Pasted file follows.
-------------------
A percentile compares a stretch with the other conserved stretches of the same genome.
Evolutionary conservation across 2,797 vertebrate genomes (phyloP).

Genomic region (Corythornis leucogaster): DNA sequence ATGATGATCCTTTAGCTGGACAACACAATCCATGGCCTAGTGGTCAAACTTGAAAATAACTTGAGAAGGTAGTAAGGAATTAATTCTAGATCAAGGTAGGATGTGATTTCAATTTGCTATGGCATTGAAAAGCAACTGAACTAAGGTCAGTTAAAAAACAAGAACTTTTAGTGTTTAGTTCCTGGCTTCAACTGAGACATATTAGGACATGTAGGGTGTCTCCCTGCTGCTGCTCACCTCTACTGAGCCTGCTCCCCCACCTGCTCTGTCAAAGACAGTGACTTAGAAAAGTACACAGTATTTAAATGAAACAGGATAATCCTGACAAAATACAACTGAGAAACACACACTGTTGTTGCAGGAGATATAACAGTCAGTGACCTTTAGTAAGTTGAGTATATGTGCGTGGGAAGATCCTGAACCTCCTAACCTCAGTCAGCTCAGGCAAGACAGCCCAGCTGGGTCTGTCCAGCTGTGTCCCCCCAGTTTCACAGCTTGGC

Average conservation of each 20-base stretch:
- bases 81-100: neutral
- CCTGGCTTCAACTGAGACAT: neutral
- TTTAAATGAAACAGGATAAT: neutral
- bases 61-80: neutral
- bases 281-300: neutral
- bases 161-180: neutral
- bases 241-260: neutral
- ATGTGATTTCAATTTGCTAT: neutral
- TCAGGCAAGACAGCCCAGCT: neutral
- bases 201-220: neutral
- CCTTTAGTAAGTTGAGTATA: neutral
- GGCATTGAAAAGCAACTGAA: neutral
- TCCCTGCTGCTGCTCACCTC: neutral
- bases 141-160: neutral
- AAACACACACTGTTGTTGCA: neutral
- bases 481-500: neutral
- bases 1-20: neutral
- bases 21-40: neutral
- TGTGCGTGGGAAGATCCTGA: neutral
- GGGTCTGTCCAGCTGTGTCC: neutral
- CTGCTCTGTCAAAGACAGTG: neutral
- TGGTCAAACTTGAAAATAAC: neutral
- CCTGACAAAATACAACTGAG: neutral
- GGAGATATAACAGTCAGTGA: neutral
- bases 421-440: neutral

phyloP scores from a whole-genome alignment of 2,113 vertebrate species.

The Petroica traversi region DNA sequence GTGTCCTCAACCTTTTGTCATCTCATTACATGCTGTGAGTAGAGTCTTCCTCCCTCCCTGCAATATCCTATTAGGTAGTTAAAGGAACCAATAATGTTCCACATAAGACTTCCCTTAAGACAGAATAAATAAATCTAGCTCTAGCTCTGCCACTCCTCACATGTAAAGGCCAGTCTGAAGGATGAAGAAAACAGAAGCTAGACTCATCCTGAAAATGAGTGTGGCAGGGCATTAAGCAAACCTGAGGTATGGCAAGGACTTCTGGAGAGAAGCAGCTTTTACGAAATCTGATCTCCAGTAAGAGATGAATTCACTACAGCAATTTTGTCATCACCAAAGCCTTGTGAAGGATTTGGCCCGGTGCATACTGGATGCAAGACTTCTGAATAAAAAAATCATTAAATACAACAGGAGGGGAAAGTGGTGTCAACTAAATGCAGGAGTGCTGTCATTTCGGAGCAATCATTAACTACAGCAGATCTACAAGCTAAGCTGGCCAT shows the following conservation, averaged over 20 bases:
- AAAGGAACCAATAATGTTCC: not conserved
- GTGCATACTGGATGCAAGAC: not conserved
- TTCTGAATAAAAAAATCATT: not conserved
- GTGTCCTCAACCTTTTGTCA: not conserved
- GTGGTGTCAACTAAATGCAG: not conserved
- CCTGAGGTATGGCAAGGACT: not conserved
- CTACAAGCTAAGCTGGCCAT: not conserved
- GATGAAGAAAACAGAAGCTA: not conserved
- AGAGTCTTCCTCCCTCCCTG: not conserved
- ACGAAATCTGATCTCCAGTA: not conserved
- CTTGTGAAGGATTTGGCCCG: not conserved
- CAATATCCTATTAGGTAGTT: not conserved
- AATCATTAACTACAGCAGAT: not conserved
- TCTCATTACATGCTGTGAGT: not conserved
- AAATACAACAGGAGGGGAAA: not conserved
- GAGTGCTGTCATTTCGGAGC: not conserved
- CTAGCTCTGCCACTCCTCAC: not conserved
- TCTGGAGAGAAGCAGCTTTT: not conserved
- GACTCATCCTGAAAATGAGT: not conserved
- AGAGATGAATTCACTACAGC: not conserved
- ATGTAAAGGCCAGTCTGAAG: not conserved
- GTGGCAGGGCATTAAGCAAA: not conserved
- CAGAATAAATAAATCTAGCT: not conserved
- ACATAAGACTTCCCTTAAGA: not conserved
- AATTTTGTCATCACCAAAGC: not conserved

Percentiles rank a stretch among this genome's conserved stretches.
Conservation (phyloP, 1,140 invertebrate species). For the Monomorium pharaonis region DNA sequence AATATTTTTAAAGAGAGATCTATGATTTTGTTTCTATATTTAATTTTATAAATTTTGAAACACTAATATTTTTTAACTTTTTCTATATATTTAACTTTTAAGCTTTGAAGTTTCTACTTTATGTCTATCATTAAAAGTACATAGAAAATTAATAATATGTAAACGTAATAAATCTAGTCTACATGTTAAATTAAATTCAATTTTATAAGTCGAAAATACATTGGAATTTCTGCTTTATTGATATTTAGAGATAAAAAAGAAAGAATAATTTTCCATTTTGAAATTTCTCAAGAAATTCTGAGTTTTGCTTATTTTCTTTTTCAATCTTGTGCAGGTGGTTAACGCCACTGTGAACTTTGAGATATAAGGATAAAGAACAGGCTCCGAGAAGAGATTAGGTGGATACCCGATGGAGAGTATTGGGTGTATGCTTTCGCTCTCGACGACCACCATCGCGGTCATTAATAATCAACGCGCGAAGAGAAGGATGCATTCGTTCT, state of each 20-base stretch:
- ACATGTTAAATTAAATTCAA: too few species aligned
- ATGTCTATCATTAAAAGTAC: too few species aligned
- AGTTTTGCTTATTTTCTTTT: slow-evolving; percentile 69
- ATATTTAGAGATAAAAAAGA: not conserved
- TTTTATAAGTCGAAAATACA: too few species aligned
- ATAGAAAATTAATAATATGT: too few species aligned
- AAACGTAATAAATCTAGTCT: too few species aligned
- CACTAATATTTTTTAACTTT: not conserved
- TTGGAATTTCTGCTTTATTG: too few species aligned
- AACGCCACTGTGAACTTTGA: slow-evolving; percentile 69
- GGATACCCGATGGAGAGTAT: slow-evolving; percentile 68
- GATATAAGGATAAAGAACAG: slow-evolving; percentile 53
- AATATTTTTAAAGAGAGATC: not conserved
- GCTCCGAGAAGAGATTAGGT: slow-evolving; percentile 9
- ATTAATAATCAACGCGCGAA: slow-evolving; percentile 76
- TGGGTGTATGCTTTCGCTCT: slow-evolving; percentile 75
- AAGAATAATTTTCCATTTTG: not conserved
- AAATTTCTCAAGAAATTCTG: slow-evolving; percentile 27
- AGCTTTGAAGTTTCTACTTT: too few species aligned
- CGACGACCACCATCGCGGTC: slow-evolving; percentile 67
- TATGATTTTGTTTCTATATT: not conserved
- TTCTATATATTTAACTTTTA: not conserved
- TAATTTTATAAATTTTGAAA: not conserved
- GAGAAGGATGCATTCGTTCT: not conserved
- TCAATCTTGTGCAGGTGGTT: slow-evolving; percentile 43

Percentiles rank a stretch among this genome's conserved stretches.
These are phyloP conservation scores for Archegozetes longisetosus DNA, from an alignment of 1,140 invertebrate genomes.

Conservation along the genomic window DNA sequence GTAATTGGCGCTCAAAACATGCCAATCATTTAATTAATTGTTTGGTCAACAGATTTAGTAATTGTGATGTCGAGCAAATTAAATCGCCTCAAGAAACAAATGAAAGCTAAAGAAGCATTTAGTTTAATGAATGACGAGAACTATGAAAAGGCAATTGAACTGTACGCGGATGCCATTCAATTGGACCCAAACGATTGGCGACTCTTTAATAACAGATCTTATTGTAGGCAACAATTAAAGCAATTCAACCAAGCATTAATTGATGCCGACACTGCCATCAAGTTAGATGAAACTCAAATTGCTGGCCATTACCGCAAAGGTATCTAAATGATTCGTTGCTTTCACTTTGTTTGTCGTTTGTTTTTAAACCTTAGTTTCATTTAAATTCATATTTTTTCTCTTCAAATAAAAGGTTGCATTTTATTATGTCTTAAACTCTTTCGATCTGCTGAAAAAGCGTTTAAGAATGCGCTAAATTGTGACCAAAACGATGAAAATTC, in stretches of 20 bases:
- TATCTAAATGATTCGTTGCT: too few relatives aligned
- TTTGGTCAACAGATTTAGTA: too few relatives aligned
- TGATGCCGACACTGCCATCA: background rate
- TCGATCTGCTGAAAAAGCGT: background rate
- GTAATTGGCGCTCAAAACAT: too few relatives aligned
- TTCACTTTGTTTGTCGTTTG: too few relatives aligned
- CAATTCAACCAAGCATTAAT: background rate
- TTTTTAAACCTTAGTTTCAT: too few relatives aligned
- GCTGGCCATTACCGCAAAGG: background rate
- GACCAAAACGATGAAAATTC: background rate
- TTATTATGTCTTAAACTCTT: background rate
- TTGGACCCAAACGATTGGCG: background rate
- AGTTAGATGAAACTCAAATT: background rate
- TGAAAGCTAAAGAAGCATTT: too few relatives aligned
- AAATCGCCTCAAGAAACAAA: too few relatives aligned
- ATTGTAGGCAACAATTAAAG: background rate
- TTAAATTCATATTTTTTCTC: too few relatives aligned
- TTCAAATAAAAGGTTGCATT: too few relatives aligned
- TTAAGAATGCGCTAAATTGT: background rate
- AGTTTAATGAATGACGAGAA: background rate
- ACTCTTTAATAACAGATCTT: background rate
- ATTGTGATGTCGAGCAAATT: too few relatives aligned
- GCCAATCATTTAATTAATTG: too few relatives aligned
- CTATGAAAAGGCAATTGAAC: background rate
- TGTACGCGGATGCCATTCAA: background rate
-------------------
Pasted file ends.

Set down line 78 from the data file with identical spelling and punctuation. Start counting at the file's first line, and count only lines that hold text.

- CGACGACCACCATCGCGGTC: slow-evolving; percentile 67